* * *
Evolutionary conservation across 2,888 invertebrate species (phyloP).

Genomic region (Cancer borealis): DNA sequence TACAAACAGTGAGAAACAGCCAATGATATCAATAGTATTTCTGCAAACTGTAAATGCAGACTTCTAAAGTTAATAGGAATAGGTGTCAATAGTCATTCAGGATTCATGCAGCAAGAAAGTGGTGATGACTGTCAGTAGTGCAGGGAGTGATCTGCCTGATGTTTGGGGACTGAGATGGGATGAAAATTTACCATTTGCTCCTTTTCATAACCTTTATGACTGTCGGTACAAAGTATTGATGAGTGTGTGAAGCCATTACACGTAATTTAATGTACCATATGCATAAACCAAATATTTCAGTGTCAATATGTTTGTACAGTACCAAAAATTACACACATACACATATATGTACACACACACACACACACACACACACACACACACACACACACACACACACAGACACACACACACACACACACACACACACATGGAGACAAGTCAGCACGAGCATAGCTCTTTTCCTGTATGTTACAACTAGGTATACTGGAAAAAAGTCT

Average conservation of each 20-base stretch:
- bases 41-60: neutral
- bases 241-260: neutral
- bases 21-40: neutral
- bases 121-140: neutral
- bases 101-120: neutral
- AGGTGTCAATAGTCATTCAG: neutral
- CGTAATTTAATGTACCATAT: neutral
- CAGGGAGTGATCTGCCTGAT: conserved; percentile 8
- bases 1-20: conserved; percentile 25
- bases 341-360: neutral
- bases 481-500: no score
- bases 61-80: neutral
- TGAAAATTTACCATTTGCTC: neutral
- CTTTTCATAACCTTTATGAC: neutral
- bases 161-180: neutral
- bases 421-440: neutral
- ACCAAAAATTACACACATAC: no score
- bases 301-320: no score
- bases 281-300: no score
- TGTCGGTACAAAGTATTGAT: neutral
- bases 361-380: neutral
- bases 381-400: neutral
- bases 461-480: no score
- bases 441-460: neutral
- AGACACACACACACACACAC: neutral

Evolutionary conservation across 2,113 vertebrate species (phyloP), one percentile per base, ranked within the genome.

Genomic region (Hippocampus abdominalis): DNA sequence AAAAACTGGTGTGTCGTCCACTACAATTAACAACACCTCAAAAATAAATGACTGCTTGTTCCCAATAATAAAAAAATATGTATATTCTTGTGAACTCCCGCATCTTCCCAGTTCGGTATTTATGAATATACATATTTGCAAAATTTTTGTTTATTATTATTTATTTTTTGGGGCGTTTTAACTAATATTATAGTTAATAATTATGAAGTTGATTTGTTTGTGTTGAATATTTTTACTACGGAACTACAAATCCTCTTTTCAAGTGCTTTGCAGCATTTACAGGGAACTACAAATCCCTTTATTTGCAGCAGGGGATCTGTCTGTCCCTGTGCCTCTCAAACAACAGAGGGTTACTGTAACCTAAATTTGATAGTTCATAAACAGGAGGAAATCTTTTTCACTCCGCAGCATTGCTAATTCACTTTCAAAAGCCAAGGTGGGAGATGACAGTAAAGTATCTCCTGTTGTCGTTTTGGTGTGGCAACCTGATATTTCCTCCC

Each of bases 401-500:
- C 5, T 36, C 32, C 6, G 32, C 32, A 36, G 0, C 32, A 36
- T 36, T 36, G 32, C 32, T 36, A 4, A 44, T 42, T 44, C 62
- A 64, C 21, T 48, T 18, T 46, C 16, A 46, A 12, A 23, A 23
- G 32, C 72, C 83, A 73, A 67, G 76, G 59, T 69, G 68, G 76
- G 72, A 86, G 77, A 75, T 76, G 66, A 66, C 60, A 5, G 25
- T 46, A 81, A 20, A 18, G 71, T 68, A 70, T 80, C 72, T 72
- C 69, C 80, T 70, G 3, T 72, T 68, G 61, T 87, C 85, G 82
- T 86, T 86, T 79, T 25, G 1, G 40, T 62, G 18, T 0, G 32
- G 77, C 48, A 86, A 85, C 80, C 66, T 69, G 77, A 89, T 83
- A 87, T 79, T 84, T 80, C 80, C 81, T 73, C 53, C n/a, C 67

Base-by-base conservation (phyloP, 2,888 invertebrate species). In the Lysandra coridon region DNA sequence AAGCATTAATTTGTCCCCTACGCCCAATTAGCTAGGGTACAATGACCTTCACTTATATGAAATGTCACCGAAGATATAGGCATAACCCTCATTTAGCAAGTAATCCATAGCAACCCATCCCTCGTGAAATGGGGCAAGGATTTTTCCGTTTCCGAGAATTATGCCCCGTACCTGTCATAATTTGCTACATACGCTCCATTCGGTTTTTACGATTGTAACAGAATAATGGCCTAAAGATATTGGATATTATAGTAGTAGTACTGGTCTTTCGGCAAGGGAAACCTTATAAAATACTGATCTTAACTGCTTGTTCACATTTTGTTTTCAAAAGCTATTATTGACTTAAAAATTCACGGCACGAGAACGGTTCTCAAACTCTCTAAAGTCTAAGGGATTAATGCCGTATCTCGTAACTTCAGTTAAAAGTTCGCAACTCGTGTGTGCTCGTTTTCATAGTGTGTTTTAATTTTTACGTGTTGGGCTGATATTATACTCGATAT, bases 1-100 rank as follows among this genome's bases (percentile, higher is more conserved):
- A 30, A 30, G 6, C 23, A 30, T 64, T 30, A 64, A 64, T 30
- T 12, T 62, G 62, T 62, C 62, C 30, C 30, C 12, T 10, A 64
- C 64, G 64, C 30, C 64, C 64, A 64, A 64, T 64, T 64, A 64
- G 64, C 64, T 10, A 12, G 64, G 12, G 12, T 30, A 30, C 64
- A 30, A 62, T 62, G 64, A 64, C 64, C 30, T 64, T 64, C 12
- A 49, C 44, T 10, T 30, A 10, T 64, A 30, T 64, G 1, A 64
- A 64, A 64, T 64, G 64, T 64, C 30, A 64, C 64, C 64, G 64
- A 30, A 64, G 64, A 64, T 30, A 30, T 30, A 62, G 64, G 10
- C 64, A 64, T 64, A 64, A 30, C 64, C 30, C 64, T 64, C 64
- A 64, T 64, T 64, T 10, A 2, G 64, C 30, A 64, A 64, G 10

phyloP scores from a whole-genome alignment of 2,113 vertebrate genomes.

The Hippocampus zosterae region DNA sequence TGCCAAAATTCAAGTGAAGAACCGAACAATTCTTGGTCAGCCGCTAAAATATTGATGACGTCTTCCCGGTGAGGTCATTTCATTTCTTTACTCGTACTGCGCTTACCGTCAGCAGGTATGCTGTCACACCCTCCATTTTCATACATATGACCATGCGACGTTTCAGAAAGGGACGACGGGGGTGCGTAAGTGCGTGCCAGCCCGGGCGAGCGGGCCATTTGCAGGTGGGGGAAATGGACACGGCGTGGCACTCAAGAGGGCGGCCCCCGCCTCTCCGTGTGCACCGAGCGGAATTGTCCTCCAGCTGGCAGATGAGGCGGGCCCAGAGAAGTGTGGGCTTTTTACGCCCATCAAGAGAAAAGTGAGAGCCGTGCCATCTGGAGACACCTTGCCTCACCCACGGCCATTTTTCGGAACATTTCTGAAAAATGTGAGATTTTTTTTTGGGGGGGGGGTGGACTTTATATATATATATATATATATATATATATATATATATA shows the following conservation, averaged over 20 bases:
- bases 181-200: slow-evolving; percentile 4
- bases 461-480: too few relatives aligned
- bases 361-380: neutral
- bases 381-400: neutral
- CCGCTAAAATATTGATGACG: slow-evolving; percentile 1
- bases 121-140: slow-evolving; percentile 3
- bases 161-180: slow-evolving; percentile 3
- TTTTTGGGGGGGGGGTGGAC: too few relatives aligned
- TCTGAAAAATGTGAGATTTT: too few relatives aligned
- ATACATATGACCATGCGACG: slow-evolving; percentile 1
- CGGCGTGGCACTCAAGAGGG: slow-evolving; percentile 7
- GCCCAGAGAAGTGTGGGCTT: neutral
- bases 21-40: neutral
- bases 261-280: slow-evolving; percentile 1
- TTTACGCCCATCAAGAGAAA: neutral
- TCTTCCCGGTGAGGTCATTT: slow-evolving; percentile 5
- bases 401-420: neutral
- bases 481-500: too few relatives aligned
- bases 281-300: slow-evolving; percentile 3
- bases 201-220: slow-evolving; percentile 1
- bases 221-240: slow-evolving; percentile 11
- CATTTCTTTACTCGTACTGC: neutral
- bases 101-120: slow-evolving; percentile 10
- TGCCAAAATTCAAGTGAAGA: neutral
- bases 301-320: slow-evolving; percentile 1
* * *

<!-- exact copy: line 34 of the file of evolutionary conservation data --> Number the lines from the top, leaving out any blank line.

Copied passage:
- A 64, C 21, T 48, T 18, T 46, C 16, A 46, A 12, A 23, A 23